The idea of automating your finances isn’t new. In fact, another writer who has taken the idea of automated finances to the next level is behavioral finance guru Ramit Sethi. He lays out simple plans for automating your personal finances on both his blog, “I Will Teach You To Be Rich”, and in his book by the same name. He’s a vocal advocate of what so many other financial “experts” for some reason refuse to acknowledge. We don’t want people telling us to just “set up a budget” and “cut back on lattes” — the latter is a direct jab at Bach, who trademarked the term “Latte Factor” to describe how a daily coffee habit can eat into long-term wealth. Instead, we want to be able to spend our money consciously, even when that includes things we want. And the key to that is automation. Read more: Put your money on autopilot
Step 5: Spend the rest without worry by using a spending allowance
Any extra money that you have left after your monthly expenses and savings is what I call your spending allowance. It’s how much you can spend this month (on whatever you want) without worrying. Using whatever method you’ve set up for autopilot spend tracking, you can keep a simple eye on how much of your spending allowance you’ve used for this month. For example, by using the single-card method for all of your day-to-day spending. This is what I do: my household’s spending allowance is $2,500 a month. I eye our credit card balance throughout the month, and if it reaches $2,000 too far before the end of the month, for example, I know it’s time to ramp down the spending a bit.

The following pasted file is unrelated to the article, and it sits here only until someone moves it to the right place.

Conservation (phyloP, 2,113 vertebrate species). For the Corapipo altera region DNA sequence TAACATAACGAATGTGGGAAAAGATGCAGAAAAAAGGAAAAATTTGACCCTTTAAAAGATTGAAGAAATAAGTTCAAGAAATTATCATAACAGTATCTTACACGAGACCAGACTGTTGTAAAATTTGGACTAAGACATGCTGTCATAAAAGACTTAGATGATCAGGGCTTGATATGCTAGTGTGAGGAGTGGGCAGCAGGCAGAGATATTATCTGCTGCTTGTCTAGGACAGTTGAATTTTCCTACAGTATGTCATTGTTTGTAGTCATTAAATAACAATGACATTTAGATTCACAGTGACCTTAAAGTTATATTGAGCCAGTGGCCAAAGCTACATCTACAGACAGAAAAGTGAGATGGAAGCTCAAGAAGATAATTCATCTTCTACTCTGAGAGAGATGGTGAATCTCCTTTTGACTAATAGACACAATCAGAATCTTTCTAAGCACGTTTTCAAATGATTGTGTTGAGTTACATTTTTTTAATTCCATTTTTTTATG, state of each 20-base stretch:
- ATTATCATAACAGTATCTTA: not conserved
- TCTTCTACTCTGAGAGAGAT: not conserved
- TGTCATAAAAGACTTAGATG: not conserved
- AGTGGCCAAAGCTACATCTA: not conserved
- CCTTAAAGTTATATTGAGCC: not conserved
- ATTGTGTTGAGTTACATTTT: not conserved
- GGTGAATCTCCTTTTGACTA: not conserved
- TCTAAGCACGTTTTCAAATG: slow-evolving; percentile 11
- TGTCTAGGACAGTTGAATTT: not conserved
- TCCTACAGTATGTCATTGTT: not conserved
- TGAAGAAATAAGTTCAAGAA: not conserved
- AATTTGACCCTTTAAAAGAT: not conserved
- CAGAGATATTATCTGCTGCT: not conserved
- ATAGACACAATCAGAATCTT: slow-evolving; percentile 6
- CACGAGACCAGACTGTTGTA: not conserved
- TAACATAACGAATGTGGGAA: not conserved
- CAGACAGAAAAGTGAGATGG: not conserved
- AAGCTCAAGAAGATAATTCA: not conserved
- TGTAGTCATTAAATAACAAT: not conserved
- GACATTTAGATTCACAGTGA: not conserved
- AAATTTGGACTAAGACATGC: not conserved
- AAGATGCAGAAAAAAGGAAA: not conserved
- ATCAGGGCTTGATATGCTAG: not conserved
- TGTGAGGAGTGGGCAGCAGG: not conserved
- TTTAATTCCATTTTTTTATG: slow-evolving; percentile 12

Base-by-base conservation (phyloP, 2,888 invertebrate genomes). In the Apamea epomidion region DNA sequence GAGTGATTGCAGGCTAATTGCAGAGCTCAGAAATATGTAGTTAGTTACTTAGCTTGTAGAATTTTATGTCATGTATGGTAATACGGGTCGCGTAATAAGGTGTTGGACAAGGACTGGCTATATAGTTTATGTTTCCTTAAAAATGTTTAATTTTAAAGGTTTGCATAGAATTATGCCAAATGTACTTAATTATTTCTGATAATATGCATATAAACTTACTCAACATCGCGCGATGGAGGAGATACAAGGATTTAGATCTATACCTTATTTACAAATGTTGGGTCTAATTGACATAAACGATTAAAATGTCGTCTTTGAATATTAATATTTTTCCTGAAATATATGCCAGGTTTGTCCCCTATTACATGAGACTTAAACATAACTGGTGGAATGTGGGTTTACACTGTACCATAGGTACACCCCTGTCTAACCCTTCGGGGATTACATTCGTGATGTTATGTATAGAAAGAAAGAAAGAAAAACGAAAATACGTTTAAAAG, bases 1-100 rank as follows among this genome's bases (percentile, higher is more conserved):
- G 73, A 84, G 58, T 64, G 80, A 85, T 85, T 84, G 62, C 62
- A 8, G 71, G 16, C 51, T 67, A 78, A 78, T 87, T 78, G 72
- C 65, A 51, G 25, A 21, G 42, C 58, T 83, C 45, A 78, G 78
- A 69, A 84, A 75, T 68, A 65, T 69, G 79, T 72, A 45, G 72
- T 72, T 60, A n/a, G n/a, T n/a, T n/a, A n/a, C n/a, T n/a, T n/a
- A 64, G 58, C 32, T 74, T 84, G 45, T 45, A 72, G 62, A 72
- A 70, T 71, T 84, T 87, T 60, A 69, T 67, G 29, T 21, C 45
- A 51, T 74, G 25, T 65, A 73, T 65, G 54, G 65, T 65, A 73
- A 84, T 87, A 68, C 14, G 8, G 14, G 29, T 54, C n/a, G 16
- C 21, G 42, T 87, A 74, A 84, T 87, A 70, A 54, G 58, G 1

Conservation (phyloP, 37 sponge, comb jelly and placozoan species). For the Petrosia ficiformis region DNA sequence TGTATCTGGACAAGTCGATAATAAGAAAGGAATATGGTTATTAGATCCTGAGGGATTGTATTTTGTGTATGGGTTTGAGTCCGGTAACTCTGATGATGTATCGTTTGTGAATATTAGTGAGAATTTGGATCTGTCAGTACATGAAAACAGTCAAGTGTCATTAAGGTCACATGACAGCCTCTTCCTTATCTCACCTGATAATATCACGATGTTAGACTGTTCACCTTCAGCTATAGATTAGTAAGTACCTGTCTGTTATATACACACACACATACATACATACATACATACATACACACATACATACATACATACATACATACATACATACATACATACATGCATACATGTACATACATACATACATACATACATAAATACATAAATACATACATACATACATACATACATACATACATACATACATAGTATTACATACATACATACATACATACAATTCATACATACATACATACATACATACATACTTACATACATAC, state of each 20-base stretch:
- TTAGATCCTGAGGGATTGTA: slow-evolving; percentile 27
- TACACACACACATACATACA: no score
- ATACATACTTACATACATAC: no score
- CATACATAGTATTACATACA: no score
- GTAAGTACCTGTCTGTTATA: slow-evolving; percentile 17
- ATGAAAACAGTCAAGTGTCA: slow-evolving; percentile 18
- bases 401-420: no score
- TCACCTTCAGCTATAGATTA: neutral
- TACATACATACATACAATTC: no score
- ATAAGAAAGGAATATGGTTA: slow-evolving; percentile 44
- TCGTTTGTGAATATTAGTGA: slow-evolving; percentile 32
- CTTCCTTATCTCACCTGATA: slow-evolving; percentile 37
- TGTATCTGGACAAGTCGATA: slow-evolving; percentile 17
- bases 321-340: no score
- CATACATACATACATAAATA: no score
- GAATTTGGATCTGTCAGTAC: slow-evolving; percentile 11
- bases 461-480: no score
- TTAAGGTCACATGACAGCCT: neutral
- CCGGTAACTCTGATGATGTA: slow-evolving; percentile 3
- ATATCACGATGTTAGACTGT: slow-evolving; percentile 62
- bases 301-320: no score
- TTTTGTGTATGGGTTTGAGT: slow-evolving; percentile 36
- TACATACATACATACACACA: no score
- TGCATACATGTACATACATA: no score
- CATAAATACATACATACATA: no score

Here’s the main takeaway of this article: budgets are overrated. They create stress and, many times, we simply don’t stick with them. Instead, try having a spending plan in place, and adopt a fluid approach to money that allows you to adjust your spending as you go. Finally, try automating all your finances. That way, you’ll have an overall view of where your money is going and allow you to assess opportunistic ways to save or invest.